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COFI bill plans further crackdown on sales incentives

The Financial Markets (Conduct of Institutions) Bill (COFI) will be given extra teeth to crack down on sales incentives, according to the man who is driving it through parliament.

Thursday, June 23rd 2022, 8:10AM 6 Comments

by Eric Frykberg

The Commerce and Consumer Affairs Minister David Clark made this clear as the bill went through its committee stages in the House last night. (Tuesday)

The law was approved on party lines with Labour, the Greens and Te Pati Maori voting in favour, and National and Act voting against.

The COFI bill would impose tough codes of conduct on financial institutions such as banks and insurance companies. But a plan to impose similar rules on intermediaries such as mortgage advisers was watered down after an outcry over “needless and expensive” regulation that was compared to reinventing the wheel.

In speaking to the bill, Clark said there would not be many regulations attached to it at this stage, but there was definitely a need for some.

“A big gap currently is a lack of regulation regarding sales incentives such as overseas trips as a reward for selling a certain amount of insurance policies,” Clark said.

“These kinds of incentives create a strong conflict of interest, especially as a person is nearing their sales target.”

Clark said consumers had to be protected from this kind of sales pressure, so regulations against it would be put in place. However the details were still being worked on.

Elsewhere in his speech, Clark repeated details of amendments to some parts of the original bill. These emerged in a Supplementary Order Paper (SOP), and gave advisers and other intermediaries some relief from heavy-handed controls which they said were unnecessary because the FAP process already had these matters in hand. .

Clark also defended the need for controls on an industry that he said was under-regulated before. And he rejected a common charge against the Government: that it's tangling up the business sector in endless bureaucratic clutter.

He argued that the COFI klaw was not a superfluous addition to existing legislation.

“This bill is the final piece in the Government response to misconduct issues in the banking and insurance sectors,” Clark told the House.

“This piece of legislation sits across the top, it's an umbrella-type regime if you like.
“It slips across things like the FSLA, the CCCFA, the Fair Trading Act, the Consumer Guarantees Act, which are responsible for specific parts (of consumer protection).
“This is the regime that sits across the top of those laws, and if there is compliance with those other regimes, that can be brought as evidence of compliance with this regime.”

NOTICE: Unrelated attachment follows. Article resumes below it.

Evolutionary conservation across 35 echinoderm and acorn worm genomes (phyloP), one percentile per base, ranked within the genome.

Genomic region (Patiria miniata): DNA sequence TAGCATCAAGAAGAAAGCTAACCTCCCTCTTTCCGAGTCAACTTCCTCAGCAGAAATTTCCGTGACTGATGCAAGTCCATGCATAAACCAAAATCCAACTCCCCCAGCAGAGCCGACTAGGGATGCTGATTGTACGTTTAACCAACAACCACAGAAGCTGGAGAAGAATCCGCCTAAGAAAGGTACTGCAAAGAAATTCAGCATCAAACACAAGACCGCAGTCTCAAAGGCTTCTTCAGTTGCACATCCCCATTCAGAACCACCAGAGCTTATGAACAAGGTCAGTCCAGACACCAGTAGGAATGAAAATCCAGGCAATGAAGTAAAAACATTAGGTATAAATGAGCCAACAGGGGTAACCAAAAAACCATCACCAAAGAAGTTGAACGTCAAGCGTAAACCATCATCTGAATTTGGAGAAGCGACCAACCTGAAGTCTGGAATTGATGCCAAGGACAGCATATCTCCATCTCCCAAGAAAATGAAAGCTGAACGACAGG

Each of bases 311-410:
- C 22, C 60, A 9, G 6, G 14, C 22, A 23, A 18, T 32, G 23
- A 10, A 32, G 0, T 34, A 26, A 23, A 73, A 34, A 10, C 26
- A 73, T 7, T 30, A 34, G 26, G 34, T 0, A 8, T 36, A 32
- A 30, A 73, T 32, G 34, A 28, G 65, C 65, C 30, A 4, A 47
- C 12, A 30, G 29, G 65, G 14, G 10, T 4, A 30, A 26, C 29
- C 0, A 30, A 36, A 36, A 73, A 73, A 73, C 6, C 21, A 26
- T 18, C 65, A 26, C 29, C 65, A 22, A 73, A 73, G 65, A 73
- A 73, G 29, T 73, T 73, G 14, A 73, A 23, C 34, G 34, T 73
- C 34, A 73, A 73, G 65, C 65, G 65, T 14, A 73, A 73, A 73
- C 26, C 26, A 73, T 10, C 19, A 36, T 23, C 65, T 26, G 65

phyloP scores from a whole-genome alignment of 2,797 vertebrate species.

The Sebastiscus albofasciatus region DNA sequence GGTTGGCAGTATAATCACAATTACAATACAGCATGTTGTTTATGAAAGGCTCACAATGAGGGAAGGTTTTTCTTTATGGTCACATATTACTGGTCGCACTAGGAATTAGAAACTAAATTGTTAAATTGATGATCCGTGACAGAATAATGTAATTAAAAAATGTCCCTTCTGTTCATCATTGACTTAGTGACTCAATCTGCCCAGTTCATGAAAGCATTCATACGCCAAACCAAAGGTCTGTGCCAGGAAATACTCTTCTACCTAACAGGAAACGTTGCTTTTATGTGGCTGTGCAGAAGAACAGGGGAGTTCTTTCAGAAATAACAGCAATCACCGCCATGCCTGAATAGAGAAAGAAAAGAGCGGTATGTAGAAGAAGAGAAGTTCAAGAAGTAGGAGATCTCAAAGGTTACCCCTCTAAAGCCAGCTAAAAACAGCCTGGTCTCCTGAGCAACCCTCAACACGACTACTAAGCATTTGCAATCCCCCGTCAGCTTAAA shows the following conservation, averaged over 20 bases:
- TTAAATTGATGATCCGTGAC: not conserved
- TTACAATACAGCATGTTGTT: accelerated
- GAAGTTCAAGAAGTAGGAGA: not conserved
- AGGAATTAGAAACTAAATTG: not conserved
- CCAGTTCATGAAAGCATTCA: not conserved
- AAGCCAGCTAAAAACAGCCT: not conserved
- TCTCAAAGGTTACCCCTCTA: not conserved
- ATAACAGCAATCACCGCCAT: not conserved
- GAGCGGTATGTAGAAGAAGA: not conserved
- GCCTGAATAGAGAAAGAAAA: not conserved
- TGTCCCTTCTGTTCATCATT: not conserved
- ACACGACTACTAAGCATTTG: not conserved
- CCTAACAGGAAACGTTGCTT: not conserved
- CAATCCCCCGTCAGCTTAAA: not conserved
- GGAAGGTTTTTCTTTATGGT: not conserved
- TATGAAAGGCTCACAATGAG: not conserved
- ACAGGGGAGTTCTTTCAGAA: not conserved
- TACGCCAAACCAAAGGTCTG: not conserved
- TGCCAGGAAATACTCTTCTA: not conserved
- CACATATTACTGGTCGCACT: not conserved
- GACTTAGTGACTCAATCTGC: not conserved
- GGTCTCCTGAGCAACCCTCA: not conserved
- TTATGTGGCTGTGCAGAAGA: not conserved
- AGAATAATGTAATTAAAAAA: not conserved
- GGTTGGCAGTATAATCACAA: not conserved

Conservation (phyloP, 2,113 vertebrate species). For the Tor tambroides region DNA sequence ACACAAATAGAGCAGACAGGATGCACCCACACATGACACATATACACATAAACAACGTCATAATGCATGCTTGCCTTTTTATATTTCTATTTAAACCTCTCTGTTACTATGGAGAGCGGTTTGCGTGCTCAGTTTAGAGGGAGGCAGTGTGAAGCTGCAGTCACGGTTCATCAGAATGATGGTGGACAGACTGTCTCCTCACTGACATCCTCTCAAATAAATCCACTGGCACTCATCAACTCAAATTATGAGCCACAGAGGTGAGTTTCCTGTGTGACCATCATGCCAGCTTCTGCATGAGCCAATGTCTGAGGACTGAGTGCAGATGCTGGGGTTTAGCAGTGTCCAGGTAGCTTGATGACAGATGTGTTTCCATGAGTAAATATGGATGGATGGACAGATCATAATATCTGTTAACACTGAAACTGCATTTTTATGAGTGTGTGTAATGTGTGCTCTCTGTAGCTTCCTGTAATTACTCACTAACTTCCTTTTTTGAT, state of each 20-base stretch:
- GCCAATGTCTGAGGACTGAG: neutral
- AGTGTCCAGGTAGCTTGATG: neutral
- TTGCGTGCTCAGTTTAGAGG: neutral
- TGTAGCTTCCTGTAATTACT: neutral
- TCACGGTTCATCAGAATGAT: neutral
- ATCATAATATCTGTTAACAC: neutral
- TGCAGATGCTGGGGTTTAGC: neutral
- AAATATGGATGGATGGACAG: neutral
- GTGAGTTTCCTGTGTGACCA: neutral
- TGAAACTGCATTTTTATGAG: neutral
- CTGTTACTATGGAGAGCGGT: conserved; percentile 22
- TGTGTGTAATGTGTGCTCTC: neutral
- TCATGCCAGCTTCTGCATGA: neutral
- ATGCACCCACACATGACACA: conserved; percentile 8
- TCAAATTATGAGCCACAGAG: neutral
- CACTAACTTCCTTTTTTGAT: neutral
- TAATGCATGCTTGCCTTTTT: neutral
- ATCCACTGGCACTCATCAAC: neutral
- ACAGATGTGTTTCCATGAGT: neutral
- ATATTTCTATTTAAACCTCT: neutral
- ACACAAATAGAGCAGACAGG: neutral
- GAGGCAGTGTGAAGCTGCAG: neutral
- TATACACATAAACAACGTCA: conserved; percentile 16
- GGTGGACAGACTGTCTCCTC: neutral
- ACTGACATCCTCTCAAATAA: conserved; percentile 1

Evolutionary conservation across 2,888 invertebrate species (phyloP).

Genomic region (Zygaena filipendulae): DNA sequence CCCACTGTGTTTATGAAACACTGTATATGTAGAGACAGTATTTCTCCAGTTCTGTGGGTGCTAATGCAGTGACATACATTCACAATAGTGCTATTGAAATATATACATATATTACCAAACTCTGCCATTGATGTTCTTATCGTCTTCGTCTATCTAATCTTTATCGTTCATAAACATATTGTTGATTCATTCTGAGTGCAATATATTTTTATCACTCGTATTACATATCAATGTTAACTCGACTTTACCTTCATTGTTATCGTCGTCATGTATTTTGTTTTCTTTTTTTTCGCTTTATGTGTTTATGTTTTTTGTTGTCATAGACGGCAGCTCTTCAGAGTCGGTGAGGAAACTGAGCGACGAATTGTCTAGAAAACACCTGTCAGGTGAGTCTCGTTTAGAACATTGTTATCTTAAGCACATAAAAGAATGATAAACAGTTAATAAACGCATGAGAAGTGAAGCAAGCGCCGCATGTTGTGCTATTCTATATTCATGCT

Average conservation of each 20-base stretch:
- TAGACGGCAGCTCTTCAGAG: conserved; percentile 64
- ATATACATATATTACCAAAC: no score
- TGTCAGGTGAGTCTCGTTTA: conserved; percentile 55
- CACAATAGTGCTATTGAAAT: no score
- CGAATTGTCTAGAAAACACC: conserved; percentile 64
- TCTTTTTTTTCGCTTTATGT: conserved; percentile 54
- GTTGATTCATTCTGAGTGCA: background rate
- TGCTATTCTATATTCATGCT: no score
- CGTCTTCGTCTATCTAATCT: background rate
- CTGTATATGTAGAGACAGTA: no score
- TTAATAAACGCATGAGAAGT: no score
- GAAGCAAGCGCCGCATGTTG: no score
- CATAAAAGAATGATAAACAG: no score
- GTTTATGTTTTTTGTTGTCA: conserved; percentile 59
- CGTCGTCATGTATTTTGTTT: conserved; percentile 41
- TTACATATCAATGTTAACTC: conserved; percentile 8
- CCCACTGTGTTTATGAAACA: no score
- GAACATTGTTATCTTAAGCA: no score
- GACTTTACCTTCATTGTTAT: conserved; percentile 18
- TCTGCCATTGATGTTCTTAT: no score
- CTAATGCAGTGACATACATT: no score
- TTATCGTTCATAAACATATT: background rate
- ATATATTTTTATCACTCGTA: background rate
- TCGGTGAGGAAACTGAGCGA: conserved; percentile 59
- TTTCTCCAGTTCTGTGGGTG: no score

During the debate, the bill was slated by the National Party. Clark's counterpart, Andrew Bayly, said the law was a solution looking for a problem and he quoted from evidence given to a parliamentary select committee.
“The Reserve Bank and the Financial Markets Authority were clear that there was no evidence of systemic wrongdoing in New Zealand. They found isolated cases but there was no systemic issue.”
Bayly said instead of passing this law, the Government should have got the CCCFA legislation right. But instead, it was passing a “plethora” of legislation that would only impose huge costs on everyone.
Todd McClay also attacked the law, saying cases of fraud alleged by the Government did not justify this bill.
“Fraud is already against the law and you cannot make it more against the law with legislation like this.”
Despite these arguments, a clause by clause vote on the bill passed the Houe.

Tags: CoFI

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Comments from our readers

On 23 June 2022 at 8:48 am Matron said:
"... misconduct issues in the banking and insurance sectors".

Show me the evidence, Mr Clark. Show everyone the evidence as your credibility has proven to be seriously lacking in the past.
On 23 June 2022 at 11:06 am Amused said:
“The Reserve Bank and the Financial Markets Authority were clear that there was no evidence of systemic wrongdoing in New Zealand. They found isolated cases but there was no systemic issue.”

So why then in the name of Christendom are we adding additional regulation? Clearly because MBIE in their infinite wisdom have recommended more regulation is needed and David Clark as the Minister in charge isn’t competent enough to ignore their advice. Just like with the CCCFA changes made last year.

As someone else aptly noted David Clark studied theology - quite fitting as with this calibre of minister and this level of regulation it seems that only God can save us now.

On 23 June 2022 at 12:36 pm Dirty Harry said:
“This piece of legislation sits across the top, it's an umbrella-type regime if you like.

I don't like.

Because it's not an "umbrella". It has very little to do with the Fair Trading Act, the CCCFA, or the CGA. And it still has too much overlap (duplication) with FSLAA.

If Clarke actually knew what TF he was talking about (he doesn't) he would know that the CoFI bill was designed in a vacuum by myopic officials under the direction of an idealogue to solve a problem that doesn't exist.

And that's being nice.

The only thing that's "slipping" across anything is Clarke's career - towards a drain.
Time to get him back on his bike.
On 23 June 2022 at 1:12 pm dcwhyte said:
Any insurers still offering overseas trip?
On 23 June 2022 at 10:19 pm Murray Weatherston said:
Only the ones you don't support.
Methinks the Minister was reading from a 2018 report!
On 25 June 2022 at 9:42 am LNF said:
Meanwhile another Group of people spending other people's money

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